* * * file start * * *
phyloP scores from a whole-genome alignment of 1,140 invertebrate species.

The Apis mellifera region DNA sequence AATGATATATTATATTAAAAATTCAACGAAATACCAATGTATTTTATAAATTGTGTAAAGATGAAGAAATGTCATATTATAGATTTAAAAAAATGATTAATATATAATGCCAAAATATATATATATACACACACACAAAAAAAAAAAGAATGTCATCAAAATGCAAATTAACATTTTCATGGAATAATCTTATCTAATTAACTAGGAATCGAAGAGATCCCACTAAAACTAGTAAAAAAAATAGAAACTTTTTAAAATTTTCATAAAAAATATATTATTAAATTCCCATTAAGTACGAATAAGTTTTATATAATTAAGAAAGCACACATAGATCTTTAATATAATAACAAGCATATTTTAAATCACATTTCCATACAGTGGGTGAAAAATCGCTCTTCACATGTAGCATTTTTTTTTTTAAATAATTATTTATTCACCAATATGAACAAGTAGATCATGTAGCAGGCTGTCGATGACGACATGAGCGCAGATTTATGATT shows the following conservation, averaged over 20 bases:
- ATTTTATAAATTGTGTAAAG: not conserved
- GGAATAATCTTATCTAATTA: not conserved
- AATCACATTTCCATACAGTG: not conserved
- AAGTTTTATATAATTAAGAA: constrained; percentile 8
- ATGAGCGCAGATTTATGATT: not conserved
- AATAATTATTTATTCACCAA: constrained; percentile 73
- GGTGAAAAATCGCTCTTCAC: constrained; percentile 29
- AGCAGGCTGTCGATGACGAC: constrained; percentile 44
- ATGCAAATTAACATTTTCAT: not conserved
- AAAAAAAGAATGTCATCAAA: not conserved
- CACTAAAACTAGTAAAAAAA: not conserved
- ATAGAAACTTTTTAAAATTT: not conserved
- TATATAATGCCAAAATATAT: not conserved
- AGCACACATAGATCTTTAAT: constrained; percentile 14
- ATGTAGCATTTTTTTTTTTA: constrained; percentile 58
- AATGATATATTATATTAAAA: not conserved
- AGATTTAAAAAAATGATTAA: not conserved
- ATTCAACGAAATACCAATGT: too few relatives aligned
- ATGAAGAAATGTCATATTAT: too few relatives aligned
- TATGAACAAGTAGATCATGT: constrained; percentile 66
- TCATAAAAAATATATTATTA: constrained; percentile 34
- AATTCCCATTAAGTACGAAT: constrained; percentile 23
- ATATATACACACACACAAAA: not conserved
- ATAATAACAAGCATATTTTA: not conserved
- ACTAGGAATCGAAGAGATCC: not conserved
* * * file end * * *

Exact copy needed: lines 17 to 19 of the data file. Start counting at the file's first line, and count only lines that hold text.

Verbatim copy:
- ATGTAGCATTTTTTTTTTTA: constrained; percentile 58
- AATGATATATTATATTAAAA: not conserved
- AGATTTAAAAAAATGATTAA: not conserved